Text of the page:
GET IN THE PRESS: DO YOU REALLY WANT TO BE A CASE STUDY?
Journalists are always being asked by commissioning editors to find case studies. People who’ve lost weight or thrived in the face of adversity. People who’ve changed their lives/left their hated job/moved to the seaside/made a living from their hobby. Seeing your face in a magazine is great, but is it useful? Case studies give trend articles an element of ‘human interest’, and if being a positive one gives you the chance to highlight your business in the right way, along with a great accompanying picture, it can be the kind of holy grail press coverage you long for. But if the end result shows you gurning, doesn’t mention your website address or makes you sound smug or unlikeable, you may end up regretting saying ‘yes’. After all, once it’s out there on the shelves of WHSmiths, there’s no going back. Having worked extensively on both sides of the commissioning process, I have rounded up 12 key issues to consider in order to avoid the many potholes on the road to case study success.
1 What is the publication’s target market? Ask the journalist for some information on the demographic of their readership. Is it at least partially in line with your customers?
2 Ask a few questions about the ‘angle’. Is this article really going to serve your business and bring it to the right people’s attention, showing it in a good light? Will putting a link to the article on your website make you feel good?
3 Find out what other case studies are being included in the article, as this will tell you a lot about the overall feature. Does it still feel like a good fit?
4 Think carefully about the premise and who will be affected. ‘My business launch was a success against the odds’ will probably not be regrettable. ‘My marriage collapsed when my business soared’ may well be.
5 Is being a case study for the ‘wrong’ publication ever of benefit? Not often. But if it has an enormous circulation (and the article will also be on its website), you could argue that it’s still getting you ‘out there’. Remember that magazines aren’t only read by their target market but also by other journalists, plus everyone in waiting rooms, hairdressers etc. So the right article in the wrong publication can work.
6 If your story is suddenly relevant due to a news hook – e.g., you have a rare medical condition that mirrors that of a celebrity – you may find you are, briefly, like gold dust. There are a variety of websites that specialise in placing unique case studies with the right publication.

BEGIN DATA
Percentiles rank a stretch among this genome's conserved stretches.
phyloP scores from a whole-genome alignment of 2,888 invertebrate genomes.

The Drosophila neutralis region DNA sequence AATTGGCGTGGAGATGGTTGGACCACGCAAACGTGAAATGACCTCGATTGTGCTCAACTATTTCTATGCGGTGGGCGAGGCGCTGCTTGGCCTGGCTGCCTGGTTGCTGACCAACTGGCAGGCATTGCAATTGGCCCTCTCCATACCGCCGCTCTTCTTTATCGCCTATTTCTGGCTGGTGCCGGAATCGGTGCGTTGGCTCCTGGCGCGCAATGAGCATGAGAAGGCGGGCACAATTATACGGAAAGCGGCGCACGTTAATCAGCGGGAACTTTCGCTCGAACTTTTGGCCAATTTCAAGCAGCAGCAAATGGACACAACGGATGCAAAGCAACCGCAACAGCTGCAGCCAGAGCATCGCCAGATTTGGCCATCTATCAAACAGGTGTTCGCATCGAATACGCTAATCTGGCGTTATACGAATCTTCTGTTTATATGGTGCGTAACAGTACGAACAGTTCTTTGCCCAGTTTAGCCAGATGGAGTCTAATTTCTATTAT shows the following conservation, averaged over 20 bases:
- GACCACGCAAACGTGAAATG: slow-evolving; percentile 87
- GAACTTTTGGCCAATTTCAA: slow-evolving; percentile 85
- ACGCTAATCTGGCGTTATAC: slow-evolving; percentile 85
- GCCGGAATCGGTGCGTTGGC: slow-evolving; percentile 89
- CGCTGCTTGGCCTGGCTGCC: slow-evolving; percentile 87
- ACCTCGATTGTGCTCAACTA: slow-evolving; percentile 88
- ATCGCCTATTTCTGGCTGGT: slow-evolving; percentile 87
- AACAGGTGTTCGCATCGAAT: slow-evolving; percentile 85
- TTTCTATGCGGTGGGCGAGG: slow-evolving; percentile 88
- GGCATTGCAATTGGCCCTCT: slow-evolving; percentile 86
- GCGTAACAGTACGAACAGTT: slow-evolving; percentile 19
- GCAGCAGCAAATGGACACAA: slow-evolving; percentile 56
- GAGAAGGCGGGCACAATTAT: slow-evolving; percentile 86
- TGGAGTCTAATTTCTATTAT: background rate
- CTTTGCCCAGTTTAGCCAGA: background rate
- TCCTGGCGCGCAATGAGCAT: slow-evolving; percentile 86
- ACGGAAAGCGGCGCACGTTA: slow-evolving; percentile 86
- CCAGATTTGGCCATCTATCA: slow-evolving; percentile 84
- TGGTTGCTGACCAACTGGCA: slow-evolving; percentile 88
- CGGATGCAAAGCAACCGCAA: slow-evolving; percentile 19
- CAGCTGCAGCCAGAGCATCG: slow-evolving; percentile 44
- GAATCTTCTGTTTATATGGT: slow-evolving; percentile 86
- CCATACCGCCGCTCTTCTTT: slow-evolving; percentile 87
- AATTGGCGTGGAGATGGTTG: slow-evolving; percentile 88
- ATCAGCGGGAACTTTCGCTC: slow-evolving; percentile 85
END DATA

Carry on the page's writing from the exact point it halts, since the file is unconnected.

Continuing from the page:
7 Many publications offer payment for a case study, especially when the story is a very personal, intrusive one. It’s pointless demanding payment, however, if you are delighted to be in the publication in question, and feel it may benefit your business. Especially as paying you can sometimes mean taking liberties with your story.
8 Ask for copy to be read back to you. Be careful the journalist hasn’t put words in your mouth to make your story more ‘juicy’. Make sure your website address is included in the copy or credits.
9 Find out what the picture requirements are – i.e., do you need to provide your own shots, what kind, and if not is the journalist arranging to send a photographer to you, or get your picture taken in a studio? Ask to see the image they are using, once chosen.
10 Develop a good relationship with the journalist and let them know at the outset WHY you are volunteering to be a case study. They will feel duty-bound to respect your wishes. If you really don’t like the way things are going, you have every right to pull out before it’s too late.
11 It’s also wise to find out if your story will definitely be used, and when, so you don’t waste your time. Case studies – and sometimes whole features – often get dropped at the last minute, and this can be heart-breaking if you’ve given a lot of your time to the journalist.
12 In the event that you get dropped – and it’s not usually the journalist’s decision – you can negotiate to get a mention of your product or service on the news pages in a future issue to compensate for your trouble.
If you would like to discuss your potential as a case study, or other ways of getting press attention for your business, contact me at Marina Gask Media email@example.com.